Strategies to Address ED’s Guidance on State Authorization Complaint Processes

As if we needed more excitement! The Department of Education uttered its first peep regarding the impact of the U.S. District Court’s April 26, 2019 ruling of a vacatur of the delay of the 2016 Federal Regulations relating to State Authorization. These 2016 Federal Regulations became effective May 26, 2019. Yesterday, July 22, 2019, The Department offered guidance in the form of an FAQ about the documentation requirement of a State Complaint Process found in 34 CFR 600.9(c)(2) that became effective May 26, 2019.

In this post, we give you a brief background on the history of this issue. We also do the best that we can in offering you some advice on how you and your institutional leadership might react.

The Department of Education’s Guidance

This regulation indicates that to participate in Title IV HEA programs, an institution must document that there is a State process for review and appropriate action on complaints from any enrolled students in any state in which the institution’s enrolled students reside.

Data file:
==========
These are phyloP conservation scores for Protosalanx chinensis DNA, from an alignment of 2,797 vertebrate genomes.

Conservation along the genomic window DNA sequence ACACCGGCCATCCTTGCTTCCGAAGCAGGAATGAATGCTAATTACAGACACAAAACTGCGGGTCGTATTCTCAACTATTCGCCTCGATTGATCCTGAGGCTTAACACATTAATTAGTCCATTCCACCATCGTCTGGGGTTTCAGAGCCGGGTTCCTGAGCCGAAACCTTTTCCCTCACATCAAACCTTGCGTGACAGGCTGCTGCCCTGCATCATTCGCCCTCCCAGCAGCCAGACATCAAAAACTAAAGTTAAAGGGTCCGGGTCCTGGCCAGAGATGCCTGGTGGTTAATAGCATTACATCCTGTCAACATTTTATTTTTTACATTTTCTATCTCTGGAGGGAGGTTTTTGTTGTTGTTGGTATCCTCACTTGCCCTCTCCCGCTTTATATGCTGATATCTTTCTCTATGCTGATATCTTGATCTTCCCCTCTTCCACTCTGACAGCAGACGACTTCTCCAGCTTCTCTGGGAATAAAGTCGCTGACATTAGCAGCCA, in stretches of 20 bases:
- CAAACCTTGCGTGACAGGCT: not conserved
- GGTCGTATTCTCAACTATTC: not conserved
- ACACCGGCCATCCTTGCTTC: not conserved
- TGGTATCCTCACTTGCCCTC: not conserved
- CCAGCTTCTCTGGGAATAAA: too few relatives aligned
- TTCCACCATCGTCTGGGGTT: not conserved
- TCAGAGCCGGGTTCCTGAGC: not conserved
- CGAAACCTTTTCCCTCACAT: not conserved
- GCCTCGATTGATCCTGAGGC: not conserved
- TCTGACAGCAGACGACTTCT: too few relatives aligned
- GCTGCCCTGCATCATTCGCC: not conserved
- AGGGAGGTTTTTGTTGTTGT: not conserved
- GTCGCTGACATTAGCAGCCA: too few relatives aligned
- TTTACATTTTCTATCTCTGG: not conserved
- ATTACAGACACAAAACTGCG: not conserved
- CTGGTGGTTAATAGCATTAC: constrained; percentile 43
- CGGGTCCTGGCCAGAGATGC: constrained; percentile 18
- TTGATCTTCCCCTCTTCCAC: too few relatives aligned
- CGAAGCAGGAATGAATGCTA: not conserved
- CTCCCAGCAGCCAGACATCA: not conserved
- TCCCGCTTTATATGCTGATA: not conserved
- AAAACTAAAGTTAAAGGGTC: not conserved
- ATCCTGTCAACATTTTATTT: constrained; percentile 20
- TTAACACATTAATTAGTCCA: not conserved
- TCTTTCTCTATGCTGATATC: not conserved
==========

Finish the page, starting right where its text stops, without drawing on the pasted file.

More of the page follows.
The Department acknowledges that California does not have a process to manage complaints for private non-profit or public institutions offering distance education to students in California. Therefore, the institution is not able to provide documentation that California has a process. In performing some extrapolations on the NC-SARA enrollment data, this is a huge problem for tens of thousands of students! Technically, they are now ineligible for federal financial aid.state of claifornia outlined in red with a star

The Department stated the following, “As a result, until California establishes such a process for out-of-state public and non-profit institutions or enters into an appropriate reciprocity agreement, those institutions will be unable to comply with the now-effective 2016 regulation if they provide distance education or correspondence courses to students residing in California. Thus, under the 2016 regulation now in effect, students residing in California receiving distance education or correspondence courses from out-of-state public or non-profit institutions are ineligible for title IV programs until such time as the State of California provides those institutions with an appropriate complaint process or enters into a reciprocity agreement.”

 The bottom line is that the regulation indicates that public or private non-profits outside of California are subject to this regulation and may not offer Title IV Federal Financial Aid to students who participate in distance education in California. While the California issue affects all institutions, non-SARA institutions enrolling a student in a small number of other states lacking a complaint process are similarly out-of-compliance. It also has an impact on students studying at a distance who are located in territories or freely associated states, such as Guam or Northern Marianas Islands. So far we have not been able to identify complaint processes in those jurisdictions.

How WCET and SAN have Addressed this Issue